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Tuesday, March 5, 2019

Google Finds Unexpected Gender Gap in Worker Pay: Reason Roundup

By Elizabeth Nolan Brown - March 05, 2019 at 09:30AM

Gender gap in Google pay goes against prevailing perceptions. For years, folks have insisted that Google underpays its female employees. The U.S. Department of Labor even opened an investigation into just that matter two years ago. But according to a new analysis from Google, it's actually male staffers who may be missing out.

According to a Department of Labor assessment in early 2017, Google engaged in "systemic compensation disparities against women pretty much across the entire workforce." Janet Herold, the department's regional solicitor, told The Verge at the time that the investigation was ongoing but they had "received compelling evidence of very significant discrimination against women in the most common positions at Google headquarters."

The idea that this is an ongoing problem at Google has persisted. But according to the company's latest yearly survey, more men were facing lower pay relative to women doing similar work.

The study "disproportionately led to pay raises for thousands of men," reports The New York Times.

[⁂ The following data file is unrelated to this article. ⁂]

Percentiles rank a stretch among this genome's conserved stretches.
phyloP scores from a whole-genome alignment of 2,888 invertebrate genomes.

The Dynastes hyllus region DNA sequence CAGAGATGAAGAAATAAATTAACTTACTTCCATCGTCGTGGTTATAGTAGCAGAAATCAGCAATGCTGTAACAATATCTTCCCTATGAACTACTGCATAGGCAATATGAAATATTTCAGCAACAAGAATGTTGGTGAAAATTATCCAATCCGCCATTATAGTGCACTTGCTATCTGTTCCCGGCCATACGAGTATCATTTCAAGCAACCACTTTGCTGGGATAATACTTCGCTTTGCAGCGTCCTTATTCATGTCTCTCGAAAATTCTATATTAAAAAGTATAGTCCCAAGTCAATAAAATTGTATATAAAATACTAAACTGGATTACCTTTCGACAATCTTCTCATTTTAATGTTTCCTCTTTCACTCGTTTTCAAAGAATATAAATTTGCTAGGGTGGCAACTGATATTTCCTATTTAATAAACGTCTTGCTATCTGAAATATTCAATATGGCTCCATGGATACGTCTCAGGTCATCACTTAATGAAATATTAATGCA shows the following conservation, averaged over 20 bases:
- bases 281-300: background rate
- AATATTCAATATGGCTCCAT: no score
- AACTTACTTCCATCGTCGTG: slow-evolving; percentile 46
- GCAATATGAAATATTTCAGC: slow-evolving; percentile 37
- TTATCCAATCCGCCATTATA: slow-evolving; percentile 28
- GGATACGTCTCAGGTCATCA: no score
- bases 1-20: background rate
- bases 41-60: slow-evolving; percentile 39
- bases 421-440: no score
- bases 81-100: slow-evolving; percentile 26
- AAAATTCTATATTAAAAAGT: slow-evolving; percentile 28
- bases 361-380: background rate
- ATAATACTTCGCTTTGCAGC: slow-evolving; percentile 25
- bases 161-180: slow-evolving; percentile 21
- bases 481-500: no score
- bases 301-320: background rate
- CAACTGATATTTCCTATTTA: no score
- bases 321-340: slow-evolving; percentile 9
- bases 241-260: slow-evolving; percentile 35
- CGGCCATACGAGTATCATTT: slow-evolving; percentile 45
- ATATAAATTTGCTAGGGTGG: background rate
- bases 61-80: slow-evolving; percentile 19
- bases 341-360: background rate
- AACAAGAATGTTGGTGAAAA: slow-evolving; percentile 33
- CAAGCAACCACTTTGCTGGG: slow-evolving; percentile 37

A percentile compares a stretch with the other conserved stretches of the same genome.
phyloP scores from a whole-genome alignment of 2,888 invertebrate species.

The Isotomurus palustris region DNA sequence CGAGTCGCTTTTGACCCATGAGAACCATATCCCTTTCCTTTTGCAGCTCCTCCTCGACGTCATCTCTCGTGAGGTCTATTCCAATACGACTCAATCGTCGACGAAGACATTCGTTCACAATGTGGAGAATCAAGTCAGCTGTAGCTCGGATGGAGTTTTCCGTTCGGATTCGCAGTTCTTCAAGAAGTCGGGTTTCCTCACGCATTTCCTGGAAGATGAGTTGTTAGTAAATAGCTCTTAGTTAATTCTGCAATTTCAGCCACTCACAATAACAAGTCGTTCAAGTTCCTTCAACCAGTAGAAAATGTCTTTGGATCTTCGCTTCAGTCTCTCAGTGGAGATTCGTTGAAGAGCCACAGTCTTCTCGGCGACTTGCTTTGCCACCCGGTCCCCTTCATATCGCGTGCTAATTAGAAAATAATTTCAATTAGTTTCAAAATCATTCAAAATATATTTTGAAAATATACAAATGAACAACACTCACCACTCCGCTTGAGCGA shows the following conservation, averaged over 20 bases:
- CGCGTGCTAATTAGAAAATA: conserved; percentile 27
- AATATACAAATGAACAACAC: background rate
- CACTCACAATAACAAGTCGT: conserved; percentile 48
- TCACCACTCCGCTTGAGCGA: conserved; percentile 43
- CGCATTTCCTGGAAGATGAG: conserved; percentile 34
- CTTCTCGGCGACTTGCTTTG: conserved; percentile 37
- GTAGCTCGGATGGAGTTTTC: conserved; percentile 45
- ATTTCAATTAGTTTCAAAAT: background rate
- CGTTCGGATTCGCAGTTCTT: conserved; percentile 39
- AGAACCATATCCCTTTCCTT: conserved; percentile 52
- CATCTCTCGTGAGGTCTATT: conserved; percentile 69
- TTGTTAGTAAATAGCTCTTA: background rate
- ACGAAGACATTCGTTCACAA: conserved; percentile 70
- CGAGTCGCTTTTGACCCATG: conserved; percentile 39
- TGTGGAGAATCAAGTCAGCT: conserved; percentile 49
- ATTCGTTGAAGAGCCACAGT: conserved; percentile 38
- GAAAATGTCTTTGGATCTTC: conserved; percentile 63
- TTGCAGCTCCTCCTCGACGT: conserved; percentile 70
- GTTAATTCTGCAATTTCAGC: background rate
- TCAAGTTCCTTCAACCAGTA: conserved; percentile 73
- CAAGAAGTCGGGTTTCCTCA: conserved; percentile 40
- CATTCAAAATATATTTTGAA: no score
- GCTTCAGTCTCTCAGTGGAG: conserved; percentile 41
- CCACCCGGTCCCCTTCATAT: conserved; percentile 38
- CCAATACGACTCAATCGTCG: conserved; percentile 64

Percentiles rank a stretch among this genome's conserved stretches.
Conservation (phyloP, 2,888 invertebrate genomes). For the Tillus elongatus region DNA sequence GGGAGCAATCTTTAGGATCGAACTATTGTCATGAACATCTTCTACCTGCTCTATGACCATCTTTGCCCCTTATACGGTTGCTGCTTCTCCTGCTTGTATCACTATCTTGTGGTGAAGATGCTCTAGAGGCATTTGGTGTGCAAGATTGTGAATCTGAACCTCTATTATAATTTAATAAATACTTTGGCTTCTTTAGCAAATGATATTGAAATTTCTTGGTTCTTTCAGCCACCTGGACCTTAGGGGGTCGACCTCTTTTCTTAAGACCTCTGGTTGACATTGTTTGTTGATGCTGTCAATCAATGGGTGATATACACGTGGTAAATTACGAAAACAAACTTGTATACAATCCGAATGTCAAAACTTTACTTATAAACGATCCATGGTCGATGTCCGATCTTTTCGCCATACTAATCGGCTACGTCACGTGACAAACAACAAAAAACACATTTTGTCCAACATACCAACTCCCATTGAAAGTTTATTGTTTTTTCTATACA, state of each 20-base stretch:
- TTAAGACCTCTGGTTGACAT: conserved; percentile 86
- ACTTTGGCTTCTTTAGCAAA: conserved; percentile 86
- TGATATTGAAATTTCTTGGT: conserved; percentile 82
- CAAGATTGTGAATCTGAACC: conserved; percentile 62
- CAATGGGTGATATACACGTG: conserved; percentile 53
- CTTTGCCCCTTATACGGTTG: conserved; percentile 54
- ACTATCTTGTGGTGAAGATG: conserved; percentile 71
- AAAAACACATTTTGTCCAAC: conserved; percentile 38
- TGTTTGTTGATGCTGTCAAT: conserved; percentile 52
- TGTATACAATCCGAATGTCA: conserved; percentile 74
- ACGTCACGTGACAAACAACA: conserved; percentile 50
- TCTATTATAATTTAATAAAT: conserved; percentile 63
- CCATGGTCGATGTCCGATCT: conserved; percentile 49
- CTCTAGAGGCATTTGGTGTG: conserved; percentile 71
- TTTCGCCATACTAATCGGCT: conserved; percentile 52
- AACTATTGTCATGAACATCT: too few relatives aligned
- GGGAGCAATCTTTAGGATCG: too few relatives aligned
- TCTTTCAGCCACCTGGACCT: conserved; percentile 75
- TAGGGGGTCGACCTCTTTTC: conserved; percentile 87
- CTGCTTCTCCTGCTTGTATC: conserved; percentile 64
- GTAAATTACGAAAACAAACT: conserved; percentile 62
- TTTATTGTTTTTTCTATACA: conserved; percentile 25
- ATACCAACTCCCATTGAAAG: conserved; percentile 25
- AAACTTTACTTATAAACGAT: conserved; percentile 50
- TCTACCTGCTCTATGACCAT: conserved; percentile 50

The fact that things needed to be corrected for pro-woman bias should be seen as a good sign for women's stature and progress in the tech sector. But the study has yielded little celebration from professional gender-equality advocates.

Astonishingly, some are insisting instead that the study only masks much deeper discrimination by focusing on things like "equal pay for equal work." From the Times again:

Google seems to be advancing a "flawed and incomplete sense of equality" by making sure men and women receive similar salaries for similar work, said Joelle Emerson, chief executive of Paradigm, a consulting company that advises companies on strategies for increasing diversity. That is not the same as addressing "equity," she said, which would involve examining the structural hurdles that women face as engineers.

Google has denied paying women less, and the company agreed that compensation among similar job titles was not by itself a complete measure of equity. A more difficult issue to solve — one that critics say Google often mismanages for women — is a human resources concept called leveling. Are employees assigned to the appropriate pay grade for their qualifications? The company said it was now trying to address the issue.

If women do face discrimination in starting pay, that's certainly something worth looking at, too. But it's ironic to see some "equal pay" advocates now arguing for more nuance on the issue, when these same activists insist on lumping together all workers at all levels to make misleading proclamations like women getting only 49 cents or 77 cents for every dollar men make.

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